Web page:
Policy Process and Negotiation
Masahiro MATSUURA / Hideaki SHIROYAMA
Credits / Language / Semester
2Credits / English / Winter
This course provides an introductory overview of theory and practice of public policy processes.
Its first part cultivate essential understanding of policy processes. It starts with an overview of canonical theories on policy processes, such as incrementalism, agenda setting, implementation, and bureaucracy. In each class we will also discuss about the variety of policy process depending on the cultural and institutional contexts and the role of knowledge in the policy process. This course will cover recent trends, such as policy transfer and new public management, as well. In order to put these theories in a context, the course will discuss policy-making processes, such as bureaucracy and recent reforms, in Japan as well from comparative perspective. This segment of the course is structured around pre-class readings and in-class discussions. Students are asked to present a synthesized summary of their assigned readings in the class.
The latter half of the course will deal with strategic policy-making techniques. It starts with an overview of negotiation theory as the foundation for the strategic management of stakeholders. Then students are asked to engage in case-based exercises to improve their communication and policy design skills.
Policy Process, Policy Analysis, Policy Science, Negotiation, Agenda Setting, Framing, Consensus Building, Deliberative Democracy, Public Participation
10/1 Introduction to the course
PART I: POLICY PROCESSES
10/8 Incrementalism and Agenda Setting
10/15 Policy Processes
10/22 No class
10/29 Institutional Design
11/5 Policy-making dynamics ? Varieties and Coordination
11/12 Lesson Drawing and Policy Transfer
11/19 Science Policy
11/26 Policy Processes in Japan
PART II: NEGOTIATION AND CONSENSUS BUILDING
12/3 Position and Interests
12/10 Best Alternative to Negotiated Agreement
12/17 Mutual-Gains Negotiation and psychology
1/7 Negotiation Simulation (two party, two issue)
1/14 Consensus Building Processes
1/21 Theory on Democracy, Participation, and Deliberation
Class participation is crucial. Each student is asked to review the assigned article/chapter (total number of articles to review per each student depends on the class size) and present its summary in the class. The instructor will facilitate the student discussion so that everyone in the classroom will have the basic theoretical understanding of theories for public policy processes and negotiation.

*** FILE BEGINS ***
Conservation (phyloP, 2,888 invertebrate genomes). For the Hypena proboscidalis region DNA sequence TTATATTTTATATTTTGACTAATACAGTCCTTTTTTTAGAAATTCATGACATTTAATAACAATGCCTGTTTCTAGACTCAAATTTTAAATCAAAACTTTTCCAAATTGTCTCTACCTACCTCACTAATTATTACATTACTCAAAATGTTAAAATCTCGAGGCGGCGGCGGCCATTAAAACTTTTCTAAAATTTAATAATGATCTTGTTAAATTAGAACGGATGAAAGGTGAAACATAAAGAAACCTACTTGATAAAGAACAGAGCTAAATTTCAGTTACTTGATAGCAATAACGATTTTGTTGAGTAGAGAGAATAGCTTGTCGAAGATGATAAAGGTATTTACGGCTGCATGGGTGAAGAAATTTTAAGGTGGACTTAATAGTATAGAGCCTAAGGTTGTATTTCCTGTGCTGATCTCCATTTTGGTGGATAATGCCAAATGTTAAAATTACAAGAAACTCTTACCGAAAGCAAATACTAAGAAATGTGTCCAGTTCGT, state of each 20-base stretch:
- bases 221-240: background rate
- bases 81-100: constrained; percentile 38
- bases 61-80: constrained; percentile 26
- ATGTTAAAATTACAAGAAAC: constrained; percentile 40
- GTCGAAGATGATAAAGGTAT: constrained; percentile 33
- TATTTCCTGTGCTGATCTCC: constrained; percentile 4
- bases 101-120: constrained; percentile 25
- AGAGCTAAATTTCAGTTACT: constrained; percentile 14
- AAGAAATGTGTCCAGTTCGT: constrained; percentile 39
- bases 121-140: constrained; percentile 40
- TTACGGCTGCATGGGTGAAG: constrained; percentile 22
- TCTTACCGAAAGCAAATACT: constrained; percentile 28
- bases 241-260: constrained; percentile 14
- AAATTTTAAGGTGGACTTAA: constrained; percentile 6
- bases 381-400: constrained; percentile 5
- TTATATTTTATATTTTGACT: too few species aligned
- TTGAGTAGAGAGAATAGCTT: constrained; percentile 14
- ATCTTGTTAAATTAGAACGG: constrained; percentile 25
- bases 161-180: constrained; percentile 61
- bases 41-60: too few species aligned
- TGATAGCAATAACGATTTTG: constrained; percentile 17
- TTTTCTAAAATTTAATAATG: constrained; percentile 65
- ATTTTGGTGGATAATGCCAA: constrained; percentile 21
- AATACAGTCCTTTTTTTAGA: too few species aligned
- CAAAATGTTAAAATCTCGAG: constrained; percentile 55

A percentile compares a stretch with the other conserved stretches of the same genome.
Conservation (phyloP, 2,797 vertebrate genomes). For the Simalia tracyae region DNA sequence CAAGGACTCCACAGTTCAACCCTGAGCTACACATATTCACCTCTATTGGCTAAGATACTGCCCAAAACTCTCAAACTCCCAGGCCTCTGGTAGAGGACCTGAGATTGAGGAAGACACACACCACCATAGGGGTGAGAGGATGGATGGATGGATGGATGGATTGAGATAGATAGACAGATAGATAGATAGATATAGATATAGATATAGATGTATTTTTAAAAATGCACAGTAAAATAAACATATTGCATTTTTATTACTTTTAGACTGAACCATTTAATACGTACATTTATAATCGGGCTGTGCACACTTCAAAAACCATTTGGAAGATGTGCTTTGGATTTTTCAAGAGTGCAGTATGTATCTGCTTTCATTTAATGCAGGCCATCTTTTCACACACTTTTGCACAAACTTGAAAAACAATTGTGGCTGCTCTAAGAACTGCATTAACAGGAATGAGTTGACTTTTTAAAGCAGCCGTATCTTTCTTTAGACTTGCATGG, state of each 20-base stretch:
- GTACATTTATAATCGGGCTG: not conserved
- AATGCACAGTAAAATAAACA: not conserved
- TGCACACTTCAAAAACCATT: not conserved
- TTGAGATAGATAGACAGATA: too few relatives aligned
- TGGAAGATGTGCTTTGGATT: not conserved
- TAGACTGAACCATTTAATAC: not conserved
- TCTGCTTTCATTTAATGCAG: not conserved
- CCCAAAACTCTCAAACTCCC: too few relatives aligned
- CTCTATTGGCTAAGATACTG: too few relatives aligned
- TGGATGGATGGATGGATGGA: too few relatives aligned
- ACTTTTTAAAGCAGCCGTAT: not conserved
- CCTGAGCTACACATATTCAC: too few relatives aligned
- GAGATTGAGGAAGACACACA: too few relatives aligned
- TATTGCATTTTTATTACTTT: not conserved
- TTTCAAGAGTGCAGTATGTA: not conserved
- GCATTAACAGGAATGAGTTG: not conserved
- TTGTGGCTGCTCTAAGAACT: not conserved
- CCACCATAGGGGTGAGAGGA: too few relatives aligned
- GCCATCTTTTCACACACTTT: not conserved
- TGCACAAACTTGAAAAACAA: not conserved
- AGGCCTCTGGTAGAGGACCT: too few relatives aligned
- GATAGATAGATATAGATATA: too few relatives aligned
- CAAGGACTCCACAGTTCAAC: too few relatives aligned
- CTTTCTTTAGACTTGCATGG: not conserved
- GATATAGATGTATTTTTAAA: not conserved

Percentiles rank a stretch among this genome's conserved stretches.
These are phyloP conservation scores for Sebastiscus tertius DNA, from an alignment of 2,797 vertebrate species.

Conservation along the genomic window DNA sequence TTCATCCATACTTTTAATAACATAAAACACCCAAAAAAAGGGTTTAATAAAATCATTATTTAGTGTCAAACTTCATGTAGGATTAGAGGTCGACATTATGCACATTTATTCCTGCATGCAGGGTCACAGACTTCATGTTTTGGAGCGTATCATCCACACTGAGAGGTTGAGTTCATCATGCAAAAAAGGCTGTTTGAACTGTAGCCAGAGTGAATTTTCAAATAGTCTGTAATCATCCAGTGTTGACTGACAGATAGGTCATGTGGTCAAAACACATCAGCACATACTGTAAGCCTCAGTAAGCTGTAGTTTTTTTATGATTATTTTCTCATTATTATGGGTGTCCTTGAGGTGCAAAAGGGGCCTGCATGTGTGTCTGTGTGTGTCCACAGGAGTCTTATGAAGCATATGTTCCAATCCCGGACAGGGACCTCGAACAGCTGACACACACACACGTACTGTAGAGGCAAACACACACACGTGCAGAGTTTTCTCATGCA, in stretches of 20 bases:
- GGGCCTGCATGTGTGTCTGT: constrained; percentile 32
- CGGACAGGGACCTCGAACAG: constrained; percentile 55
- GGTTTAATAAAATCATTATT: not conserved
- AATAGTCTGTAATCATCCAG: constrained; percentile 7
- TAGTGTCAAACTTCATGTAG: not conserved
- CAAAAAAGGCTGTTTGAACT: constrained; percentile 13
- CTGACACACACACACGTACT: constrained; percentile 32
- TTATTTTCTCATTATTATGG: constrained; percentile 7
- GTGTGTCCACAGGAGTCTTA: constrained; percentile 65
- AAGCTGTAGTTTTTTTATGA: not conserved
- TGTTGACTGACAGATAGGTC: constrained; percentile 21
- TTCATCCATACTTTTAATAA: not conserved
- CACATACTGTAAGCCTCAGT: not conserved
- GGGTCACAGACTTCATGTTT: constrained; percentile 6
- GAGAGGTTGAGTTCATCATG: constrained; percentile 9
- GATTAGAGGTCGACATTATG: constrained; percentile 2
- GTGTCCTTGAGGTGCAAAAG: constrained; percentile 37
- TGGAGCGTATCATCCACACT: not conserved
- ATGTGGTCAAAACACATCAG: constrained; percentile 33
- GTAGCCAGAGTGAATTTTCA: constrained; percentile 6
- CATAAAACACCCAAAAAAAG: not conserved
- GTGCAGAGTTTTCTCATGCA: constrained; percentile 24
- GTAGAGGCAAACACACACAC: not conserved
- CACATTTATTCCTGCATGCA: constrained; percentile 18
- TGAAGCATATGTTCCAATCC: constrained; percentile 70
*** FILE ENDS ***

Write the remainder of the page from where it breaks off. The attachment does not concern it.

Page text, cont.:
In each class, students will take a short quiz regarding the article discussed in the previous class.
During the semester, each student is asked to submit two short essays (2 pages) related to course readings. Students, particularly whose first language is not English, are encouraged to develop professional writing skill through these essays. At the end of the semester, students will be asked to submit another short essay (approx. 5 pages) that reflects on actual public policy cases using the literature reviewed in this course.
HOW EACH CLASS WILL PROCEED:
PART I. Developing a shared understanding of theory/literature
1.One of the students will make a summary presentation on the assigned reading for 10 minutes
2.Other students and the instructors will ask challenging questions for 5 minutes.
3.Instructors will summarize the key lessons to be drawn from the reading material.
(Step 1-3 repeated on another reading material)
PART II. Applying theoretical lessons to a practical analysis
4.Another student will prepare a short case material.
5.S/he will make a presentation about the case material for 20 minutes.
6.S/he will lead the in-class discussion.
PART III. Wrapping up
7.All students are asked to take a short paper-based quiz on the reading.
Class participation, in-class presentations, two mid-term short essays, mini-quiz, and term paper.